EEtimes reports, at the Taiwan Semiconductor Manufacturing's technology conference, the world's largest silicon foundry provided details about its 20-nm strategy and its 20-nm CMOS process, which will be the company's main technology platform after the 28-nm node. TSMC will also not offer an 18-nm process
* the move to 20-nm creates a better gate density and chip performance to cost ratio than a 22-nm process technology
* TSMC is currently shipping its 40-nm process. Then, it will move to the 28-nm node.
* TSMC's high-performance 20-nm process is slated to move into risk production in the third quarter of 2012, with volume production scheduled for the first quarter of 2013. Two quarters after the high-performance technology, TSMC is slated to roll out its low-power process.
TSMC's 20-nm process is a 10-level metal technology based on a planar technology. It will feature a high-k/metal gate scheme, strained silicon and newfangled ''low-resistance'' copper ultra-low-k interconnects--or what it calls ''low-r.'' For the 20-nm node, it will only offer a high-k/metal-gate scheme for the gate stack--and not a silicon dioxide option.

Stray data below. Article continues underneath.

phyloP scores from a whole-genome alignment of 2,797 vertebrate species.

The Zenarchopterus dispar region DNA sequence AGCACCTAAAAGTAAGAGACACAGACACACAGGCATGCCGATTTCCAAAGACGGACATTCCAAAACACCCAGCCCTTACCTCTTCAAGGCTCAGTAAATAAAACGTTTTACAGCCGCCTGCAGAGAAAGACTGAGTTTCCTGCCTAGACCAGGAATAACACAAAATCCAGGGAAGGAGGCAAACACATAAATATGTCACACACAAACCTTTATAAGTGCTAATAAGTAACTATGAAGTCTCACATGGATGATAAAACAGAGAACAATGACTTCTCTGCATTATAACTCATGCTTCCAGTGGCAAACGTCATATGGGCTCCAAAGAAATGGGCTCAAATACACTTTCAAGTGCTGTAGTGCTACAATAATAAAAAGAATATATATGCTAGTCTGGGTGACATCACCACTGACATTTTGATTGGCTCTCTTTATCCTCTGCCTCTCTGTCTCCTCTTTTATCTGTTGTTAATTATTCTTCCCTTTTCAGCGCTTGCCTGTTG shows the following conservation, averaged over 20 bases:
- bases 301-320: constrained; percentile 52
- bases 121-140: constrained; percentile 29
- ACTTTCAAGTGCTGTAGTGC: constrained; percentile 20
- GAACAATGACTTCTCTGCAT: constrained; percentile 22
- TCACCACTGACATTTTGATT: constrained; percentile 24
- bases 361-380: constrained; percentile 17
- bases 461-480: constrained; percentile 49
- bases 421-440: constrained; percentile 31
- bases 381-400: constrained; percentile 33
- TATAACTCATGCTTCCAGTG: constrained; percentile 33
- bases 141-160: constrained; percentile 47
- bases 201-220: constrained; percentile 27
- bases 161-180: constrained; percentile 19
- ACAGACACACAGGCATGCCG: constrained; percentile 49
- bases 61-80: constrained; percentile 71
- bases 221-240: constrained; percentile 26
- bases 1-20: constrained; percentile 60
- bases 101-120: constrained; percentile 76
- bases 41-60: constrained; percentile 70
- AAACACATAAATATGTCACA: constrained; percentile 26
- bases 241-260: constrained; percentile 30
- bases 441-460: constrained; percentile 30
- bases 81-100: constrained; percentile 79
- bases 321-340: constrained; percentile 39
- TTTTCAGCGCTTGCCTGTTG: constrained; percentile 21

TSMC (Hsinchu) will continue to use 193-nm immersion lithography at 20-nm, but it will also deploy a double-patterning scheme. Unlike its previous processes in recent times--which focused on low power first--TSMC's initial 20-nm process will be a high-performance technology. Following that process, it will roll out a low-power technology.
With the announcement, TSMC is seeking to gain an edge over its leading-edge rivals, such a GlobalFoundries, Samsung and UMC. Both Samsung and UMC have said little or nothing about their respective 2x-nm nodes.
By going to 20-nm, TSMC is leapfrogging one rival--at least on paper. Recently, GlobalFoundries Inc. said it is starting work on its 22-nm CMOS process, which is due out in the second half of 2012
TSMC's 20-nm process features 10-level metal layers, although customers may typically use 6-to-8 layers, he said. The company continues to push bulk CMOS silicon at 20-nm, as it will not migrate to silicon-on-insulator (SOI) or other transistor structures such as FinFETs.
Chiang believes that 20-nm could be the last node that TSMC uses a planar structure. Following that node, possibly 14-nm, TSMC may be forced to go to a FinFET or a 3-D structure.
TSMC is also evaluating other lithography candidates, namely EUV and maskless. The foundry provider will initially go with 193-nm immersion at 20-nm production, but it may also deploy EUV or maskless, depending on the viability of those technologies
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